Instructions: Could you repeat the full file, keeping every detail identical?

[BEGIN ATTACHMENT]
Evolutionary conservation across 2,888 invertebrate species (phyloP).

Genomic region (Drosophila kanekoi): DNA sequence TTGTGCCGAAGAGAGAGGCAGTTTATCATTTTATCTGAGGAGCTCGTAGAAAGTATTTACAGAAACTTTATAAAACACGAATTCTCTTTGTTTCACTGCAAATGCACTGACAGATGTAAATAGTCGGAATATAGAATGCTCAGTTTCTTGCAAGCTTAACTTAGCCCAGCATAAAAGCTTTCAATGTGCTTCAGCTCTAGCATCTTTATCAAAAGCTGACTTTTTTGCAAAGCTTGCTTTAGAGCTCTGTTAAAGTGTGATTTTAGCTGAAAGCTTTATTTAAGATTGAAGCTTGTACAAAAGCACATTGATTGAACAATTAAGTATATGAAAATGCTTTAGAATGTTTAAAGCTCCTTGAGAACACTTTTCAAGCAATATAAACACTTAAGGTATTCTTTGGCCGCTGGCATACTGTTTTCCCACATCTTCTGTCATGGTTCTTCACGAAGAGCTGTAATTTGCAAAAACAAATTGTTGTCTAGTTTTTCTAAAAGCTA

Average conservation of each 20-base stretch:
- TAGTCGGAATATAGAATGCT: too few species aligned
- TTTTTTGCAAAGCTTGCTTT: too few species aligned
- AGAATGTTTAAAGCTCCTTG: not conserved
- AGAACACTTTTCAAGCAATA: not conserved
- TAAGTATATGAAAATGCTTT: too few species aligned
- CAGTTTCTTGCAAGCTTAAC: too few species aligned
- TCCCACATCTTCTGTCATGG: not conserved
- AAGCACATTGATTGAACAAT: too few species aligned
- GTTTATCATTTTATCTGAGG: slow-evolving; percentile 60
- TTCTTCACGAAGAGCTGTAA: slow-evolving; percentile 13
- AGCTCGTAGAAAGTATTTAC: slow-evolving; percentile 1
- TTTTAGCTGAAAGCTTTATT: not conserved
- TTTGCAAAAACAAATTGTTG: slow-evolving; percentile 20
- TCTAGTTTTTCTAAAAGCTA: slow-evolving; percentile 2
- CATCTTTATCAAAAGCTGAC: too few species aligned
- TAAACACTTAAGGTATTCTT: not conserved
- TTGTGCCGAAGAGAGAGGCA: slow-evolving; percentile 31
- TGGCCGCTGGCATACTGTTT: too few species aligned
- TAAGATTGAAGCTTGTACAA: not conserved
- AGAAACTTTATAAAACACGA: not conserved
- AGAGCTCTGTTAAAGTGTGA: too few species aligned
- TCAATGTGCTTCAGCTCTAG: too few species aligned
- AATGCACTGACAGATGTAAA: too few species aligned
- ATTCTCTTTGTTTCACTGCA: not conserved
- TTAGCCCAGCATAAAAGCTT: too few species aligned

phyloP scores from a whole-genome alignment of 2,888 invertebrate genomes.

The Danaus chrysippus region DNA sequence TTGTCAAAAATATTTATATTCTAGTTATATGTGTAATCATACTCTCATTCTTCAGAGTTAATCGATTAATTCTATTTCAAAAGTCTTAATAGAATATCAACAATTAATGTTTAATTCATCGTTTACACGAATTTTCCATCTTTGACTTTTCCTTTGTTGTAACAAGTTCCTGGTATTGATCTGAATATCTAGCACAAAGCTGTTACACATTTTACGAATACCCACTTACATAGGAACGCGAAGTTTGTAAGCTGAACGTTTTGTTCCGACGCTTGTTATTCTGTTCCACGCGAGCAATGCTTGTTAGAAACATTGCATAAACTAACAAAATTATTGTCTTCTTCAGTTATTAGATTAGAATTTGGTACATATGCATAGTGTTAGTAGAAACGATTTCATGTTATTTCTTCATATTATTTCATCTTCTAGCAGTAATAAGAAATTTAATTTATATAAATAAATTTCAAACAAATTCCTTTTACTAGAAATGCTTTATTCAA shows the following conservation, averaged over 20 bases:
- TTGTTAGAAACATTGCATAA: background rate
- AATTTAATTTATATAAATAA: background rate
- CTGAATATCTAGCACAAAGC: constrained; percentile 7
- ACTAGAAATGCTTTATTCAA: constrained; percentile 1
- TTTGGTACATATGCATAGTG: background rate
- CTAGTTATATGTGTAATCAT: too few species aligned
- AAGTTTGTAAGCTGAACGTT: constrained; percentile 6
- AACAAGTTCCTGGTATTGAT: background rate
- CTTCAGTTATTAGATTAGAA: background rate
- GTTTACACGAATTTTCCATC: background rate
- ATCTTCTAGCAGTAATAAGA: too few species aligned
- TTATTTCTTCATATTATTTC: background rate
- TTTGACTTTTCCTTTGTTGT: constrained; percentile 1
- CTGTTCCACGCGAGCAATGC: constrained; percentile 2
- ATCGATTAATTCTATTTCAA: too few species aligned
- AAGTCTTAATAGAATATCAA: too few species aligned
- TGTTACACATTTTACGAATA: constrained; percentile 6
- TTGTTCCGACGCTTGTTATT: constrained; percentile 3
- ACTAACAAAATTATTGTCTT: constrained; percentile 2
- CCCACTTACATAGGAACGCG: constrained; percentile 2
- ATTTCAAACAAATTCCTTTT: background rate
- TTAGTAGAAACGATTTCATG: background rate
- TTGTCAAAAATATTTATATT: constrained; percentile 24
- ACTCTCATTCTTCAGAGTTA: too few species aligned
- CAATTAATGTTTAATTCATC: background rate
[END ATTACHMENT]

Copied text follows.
Evolutionary conservation across 2,888 invertebrate species (phyloP).

Genomic region (Drosophila kanekoi): DNA sequence TTGTGCCGAAGAGAGAGGCAGTTTATCATTTTATCTGAGGAGCTCGTAGAAAGTATTTACAGAAACTTTATAAAACACGAATTCTCTTTGTTTCACTGCAAATGCACTGACAGATGTAAATAGTCGGAATATAGAATGCTCAGTTTCTTGCAAGCTTAACTTAGCCCAGCATAAAAGCTTTCAATGTGCTTCAGCTCTAGCATCTTTATCAAAAGCTGACTTTTTTGCAAAGCTTGCTTTAGAGCTCTGTTAAAGTGTGATTTTAGCTGAAAGCTTTATTTAAGATTGAAGCTTGTACAAAAGCACATTGATTGAACAATTAAGTATATGAAAATGCTTTAGAATGTTTAAAGCTCCTTGAGAACACTTTTCAAGCAATATAAACACTTAAGGTATTCTTTGGCCGCTGGCATACTGTTTTCCCACATCTTCTGTCATGGTTCTTCACGAAGAGCTGTAATTTGCAAAAACAAATTGTTGTCTAGTTTTTCTAAAAGCTA

Average conservation of each 20-base stretch:
- TAGTCGGAATATAGAATGCT: too few species aligned
- TTTTTTGCAAAGCTTGCTTT: too few species aligned
- AGAATGTTTAAAGCTCCTTG: not conserved
- AGAACACTTTTCAAGCAATA: not conserved
- TAAGTATATGAAAATGCTTT: too few species aligned
- CAGTTTCTTGCAAGCTTAAC: too few species aligned
- TCCCACATCTTCTGTCATGG: not conserved
- AAGCACATTGATTGAACAAT: too few species aligned
- GTTTATCATTTTATCTGAGG: slow-evolving; percentile 60
- TTCTTCACGAAGAGCTGTAA: slow-evolving; percentile 13
- AGCTCGTAGAAAGTATTTAC: slow-evolving; percentile 1
- TTTTAGCTGAAAGCTTTATT: not conserved
- TTTGCAAAAACAAATTGTTG: slow-evolving; percentile 20
- TCTAGTTTTTCTAAAAGCTA: slow-evolving; percentile 2
- CATCTTTATCAAAAGCTGAC: too few species aligned
- TAAACACTTAAGGTATTCTT: not conserved
- TTGTGCCGAAGAGAGAGGCA: slow-evolving; percentile 31
- TGGCCGCTGGCATACTGTTT: too few species aligned
- TAAGATTGAAGCTTGTACAA: not conserved
- AGAAACTTTATAAAACACGA: not conserved
- AGAGCTCTGTTAAAGTGTGA: too few species aligned
- TCAATGTGCTTCAGCTCTAG: too few species aligned
- AATGCACTGACAGATGTAAA: too few species aligned
- ATTCTCTTTGTTTCACTGCA: not conserved
- TTAGCCCAGCATAAAAGCTT: too few species aligned

phyloP scores from a whole-genome alignment of 2,888 invertebrate genomes.

The Danaus chrysippus region DNA sequence TTGTCAAAAATATTTATATTCTAGTTATATGTGTAATCATACTCTCATTCTTCAGAGTTAATCGATTAATTCTATTTCAAAAGTCTTAATAGAATATCAACAATTAATGTTTAATTCATCGTTTACACGAATTTTCCATCTTTGACTTTTCCTTTGTTGTAACAAGTTCCTGGTATTGATCTGAATATCTAGCACAAAGCTGTTACACATTTTACGAATACCCACTTACATAGGAACGCGAAGTTTGTAAGCTGAACGTTTTGTTCCGACGCTTGTTATTCTGTTCCACGCGAGCAATGCTTGTTAGAAACATTGCATAAACTAACAAAATTATTGTCTTCTTCAGTTATTAGATTAGAATTTGGTACATATGCATAGTGTTAGTAGAAACGATTTCATGTTATTTCTTCATATTATTTCATCTTCTAGCAGTAATAAGAAATTTAATTTATATAAATAAATTTCAAACAAATTCCTTTTACTAGAAATGCTTTATTCAA shows the following conservation, averaged over 20 bases:
- TTGTTAGAAACATTGCATAA: background rate
- AATTTAATTTATATAAATAA: background rate
- CTGAATATCTAGCACAAAGC: constrained; percentile 7
- ACTAGAAATGCTTTATTCAA: constrained; percentile 1
- TTTGGTACATATGCATAGTG: background rate
- CTAGTTATATGTGTAATCAT: too few species aligned
- AAGTTTGTAAGCTGAACGTT: constrained; percentile 6
- AACAAGTTCCTGGTATTGAT: background rate
- CTTCAGTTATTAGATTAGAA: background rate
- GTTTACACGAATTTTCCATC: background rate
- ATCTTCTAGCAGTAATAAGA: too few species aligned
- TTATTTCTTCATATTATTTC: background rate
- TTTGACTTTTCCTTTGTTGT: constrained; percentile 1
- CTGTTCCACGCGAGCAATGC: constrained; percentile 2
- ATCGATTAATTCTATTTCAA: too few species aligned
- AAGTCTTAATAGAATATCAA: too few species aligned
- TGTTACACATTTTACGAATA: constrained; percentile 6
- TTGTTCCGACGCTTGTTATT: constrained; percentile 3
- ACTAACAAAATTATTGTCTT: constrained; percentile 2
- CCCACTTACATAGGAACGCG: constrained; percentile 2
- ATTTCAAACAAATTCCTTTT: background rate
- TTAGTAGAAACGATTTCATG: background rate
- TTGTCAAAAATATTTATATT: constrained; percentile 24
- ACTCTCATTCTTCAGAGTTA: too few species aligned
- CAATTAATGTTTAATTCATC: background rate